Rosacea and the Sympathetic Nervous System: Dr. Peter D. Drummond, PhD

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Dr. Peter D. Drummond, PhD, Professor in the School of Psychology, Murdoch University, in Perth, Western Australia, has kindly answered a few questions for us on the links between rosacea and the sympathetic nervous system. Dr. Drummond's research interests include the neural control of facial blood flow, and the role of the sympathetic nervous system in pain and inflammation. Dr. Drummond's publications in his field are numerous and include many directly related to these areas of interest:

Because so little is known about possible links between rosacea and the sympathetic nervous system, we asked Dr Drummond if he could talk us through some of the possibilities. The Support group would like to express our deepest thanks to Dr. Drummond for kindly taking the time to help us.

Q: Could you please explain how the sympathetic and parasympathetic both regulate body temperature and impact rosacea, via the hypothalamus, adrenals, heart etc.?

A: The blood vessels of the face are supplied by separate sets of sympathetic nerve fibres that cause the vessels to constrict in the cold or dilate when the body is hot (e.g., after exercise). The vasodilator nerves also control blushing to emotions such as embarrassment and probably anger. During exercise and strong emotions, adrenaline is released from the adrenal glands into the bloodstream, and some finds its way to the facial blood vessels where it causes the vessels to dilate. Adrenaline also makes the heart beat fast and hard. Certain parts of the face (around the eyes, lips, and inside the mouth) are also supplied by parasympathetic nerve fibres that make the blood vessels dilate in response to painful stimulation of the eyes and mouth. It seems more likely that sympathetic vasodilator and constrictor fibres are involved in rosacea than the localized parasympathetic fibres around the eyes and mouth.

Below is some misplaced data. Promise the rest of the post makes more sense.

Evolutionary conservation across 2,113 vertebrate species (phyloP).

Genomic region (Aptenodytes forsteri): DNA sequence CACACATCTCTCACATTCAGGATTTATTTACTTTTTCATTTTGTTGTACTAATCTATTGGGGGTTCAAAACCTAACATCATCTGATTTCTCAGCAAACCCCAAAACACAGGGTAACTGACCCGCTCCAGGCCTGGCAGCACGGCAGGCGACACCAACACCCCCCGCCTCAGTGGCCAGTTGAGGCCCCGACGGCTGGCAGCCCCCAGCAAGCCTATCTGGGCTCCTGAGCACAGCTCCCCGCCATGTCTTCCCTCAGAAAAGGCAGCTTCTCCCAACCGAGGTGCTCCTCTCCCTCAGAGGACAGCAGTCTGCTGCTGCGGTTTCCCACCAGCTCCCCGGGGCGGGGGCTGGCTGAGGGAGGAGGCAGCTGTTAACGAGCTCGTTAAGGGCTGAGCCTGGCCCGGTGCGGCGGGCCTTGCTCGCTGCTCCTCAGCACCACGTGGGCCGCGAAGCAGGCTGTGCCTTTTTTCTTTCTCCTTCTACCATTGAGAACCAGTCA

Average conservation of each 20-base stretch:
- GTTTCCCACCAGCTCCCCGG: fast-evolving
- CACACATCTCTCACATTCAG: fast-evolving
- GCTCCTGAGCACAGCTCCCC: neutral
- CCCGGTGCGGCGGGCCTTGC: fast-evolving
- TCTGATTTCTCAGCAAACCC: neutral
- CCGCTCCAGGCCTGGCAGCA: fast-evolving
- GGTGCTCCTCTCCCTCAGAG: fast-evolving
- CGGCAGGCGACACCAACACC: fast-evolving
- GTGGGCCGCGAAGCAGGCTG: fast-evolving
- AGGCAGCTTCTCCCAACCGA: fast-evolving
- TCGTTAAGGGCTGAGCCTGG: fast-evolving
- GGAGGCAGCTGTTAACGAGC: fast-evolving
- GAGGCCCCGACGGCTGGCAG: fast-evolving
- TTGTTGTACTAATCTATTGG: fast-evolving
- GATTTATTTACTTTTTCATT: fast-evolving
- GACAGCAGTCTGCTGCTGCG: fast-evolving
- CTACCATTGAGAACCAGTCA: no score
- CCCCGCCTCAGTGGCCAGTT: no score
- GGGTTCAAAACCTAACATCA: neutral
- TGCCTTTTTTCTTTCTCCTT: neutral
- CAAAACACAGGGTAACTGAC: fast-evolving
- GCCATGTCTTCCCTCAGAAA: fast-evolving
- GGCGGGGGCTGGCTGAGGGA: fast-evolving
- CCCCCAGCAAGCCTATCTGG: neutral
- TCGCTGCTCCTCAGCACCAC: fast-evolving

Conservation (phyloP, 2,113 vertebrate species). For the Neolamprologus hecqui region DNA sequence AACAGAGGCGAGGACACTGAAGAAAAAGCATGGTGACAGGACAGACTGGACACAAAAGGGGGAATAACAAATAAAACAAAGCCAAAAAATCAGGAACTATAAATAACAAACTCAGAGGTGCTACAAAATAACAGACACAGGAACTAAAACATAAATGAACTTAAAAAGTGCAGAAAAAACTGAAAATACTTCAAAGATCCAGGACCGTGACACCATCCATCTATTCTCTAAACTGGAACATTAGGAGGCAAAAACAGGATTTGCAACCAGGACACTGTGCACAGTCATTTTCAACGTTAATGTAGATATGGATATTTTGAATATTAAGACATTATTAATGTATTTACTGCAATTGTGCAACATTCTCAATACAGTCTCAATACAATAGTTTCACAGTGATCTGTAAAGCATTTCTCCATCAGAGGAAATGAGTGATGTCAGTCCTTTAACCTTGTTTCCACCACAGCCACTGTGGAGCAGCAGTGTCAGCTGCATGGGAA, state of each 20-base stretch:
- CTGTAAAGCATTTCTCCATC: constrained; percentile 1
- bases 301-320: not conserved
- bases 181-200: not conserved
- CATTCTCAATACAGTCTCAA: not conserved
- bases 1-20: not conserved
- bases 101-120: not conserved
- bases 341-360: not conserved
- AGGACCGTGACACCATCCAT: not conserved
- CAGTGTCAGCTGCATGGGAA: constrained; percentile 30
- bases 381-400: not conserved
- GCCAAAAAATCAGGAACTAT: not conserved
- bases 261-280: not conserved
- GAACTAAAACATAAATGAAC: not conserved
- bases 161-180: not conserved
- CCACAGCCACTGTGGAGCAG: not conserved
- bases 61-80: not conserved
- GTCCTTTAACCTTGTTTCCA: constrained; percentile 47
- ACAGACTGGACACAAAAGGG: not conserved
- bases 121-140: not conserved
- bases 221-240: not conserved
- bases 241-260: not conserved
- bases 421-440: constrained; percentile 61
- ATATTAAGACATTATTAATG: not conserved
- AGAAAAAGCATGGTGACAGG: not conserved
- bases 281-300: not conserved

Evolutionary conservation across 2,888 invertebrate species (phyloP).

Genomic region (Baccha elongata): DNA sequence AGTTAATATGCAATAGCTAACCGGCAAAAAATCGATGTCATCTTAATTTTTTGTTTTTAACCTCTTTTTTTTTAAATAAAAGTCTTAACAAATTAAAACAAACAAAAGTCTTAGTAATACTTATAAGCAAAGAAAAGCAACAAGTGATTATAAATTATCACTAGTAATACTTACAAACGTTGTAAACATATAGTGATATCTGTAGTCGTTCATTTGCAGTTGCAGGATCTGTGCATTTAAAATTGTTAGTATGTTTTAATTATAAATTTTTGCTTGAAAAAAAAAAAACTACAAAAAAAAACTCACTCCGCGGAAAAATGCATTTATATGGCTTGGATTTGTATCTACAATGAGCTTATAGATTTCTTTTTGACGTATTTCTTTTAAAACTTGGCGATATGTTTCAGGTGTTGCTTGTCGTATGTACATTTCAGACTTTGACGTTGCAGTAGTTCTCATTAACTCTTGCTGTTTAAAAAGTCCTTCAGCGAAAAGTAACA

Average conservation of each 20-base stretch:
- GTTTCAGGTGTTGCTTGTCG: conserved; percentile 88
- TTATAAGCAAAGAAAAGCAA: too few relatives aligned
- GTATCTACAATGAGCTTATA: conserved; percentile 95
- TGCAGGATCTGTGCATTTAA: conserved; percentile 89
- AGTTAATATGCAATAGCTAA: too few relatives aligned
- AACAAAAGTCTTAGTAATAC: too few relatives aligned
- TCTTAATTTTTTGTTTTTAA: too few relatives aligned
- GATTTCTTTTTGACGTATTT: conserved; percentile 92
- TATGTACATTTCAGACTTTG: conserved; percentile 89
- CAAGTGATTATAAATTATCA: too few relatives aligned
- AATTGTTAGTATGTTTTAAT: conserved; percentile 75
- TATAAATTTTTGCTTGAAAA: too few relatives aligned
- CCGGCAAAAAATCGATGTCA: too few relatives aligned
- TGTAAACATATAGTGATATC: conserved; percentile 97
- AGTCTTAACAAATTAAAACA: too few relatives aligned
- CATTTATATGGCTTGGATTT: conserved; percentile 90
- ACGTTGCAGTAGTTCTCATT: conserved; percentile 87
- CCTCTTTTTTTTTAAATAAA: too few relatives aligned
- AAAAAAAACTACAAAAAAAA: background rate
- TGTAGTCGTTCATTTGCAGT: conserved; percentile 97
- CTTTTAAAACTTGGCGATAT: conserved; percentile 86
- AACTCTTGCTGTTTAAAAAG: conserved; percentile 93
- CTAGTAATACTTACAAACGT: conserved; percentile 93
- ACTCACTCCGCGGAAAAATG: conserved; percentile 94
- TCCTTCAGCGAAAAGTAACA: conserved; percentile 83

Q: What do you think of claimed links between rosacea and SNS disorders such as blushing, excessive sweating (hyperhidrosis) and the inability to sweat (anhydrosis)? How likely is it that repeated blushing will 'tip over' into true rosacea flushing?

A: I'm not sure about a link between blushing and rosacea. Perhaps if the blood vessels dilate easily or stay dilated for long periods when people blush, this increases the risk of inflammation or damage to blood vessels that results in rosacea. People who sweat a lot often flush at the same time because they have an overactive sympathetic nervous system. People who can't sweat need to lose body heat through other means such as flushing. So if flushing triggers rosacea, both excessive sweating and lack of sweating might be linked with rosacea.

Q: What do you regard as the most helpful ways of controlling SNS responses directly related to the emotions, such as nervous blushing, or rosacea flushes triggered by anxiety, etc.?

A: Emotional responses can be controlled to some extent with stress management techniques and anti-anxiety drugs. Beta-blockers might be particularly helpful because they block the direct effects of adrenaline on facial blood vessels.

Q: Since sweating releases bodily heat, when sweating is severely curtailed and the skin can no longer thermoregulate, does the body compensate and regulate skin temperature with flushing capillaries?

A: Yes – also see my answer to [the question about the link between rosacea and SNS disorders above].

Q: Although some rosaceans are still able to sweat freely from all parts of their faces, many have lost the ability to sweat from their rosacea areas. Can facial sweat glands be permanently damaged, eg by over-use of strong topicals?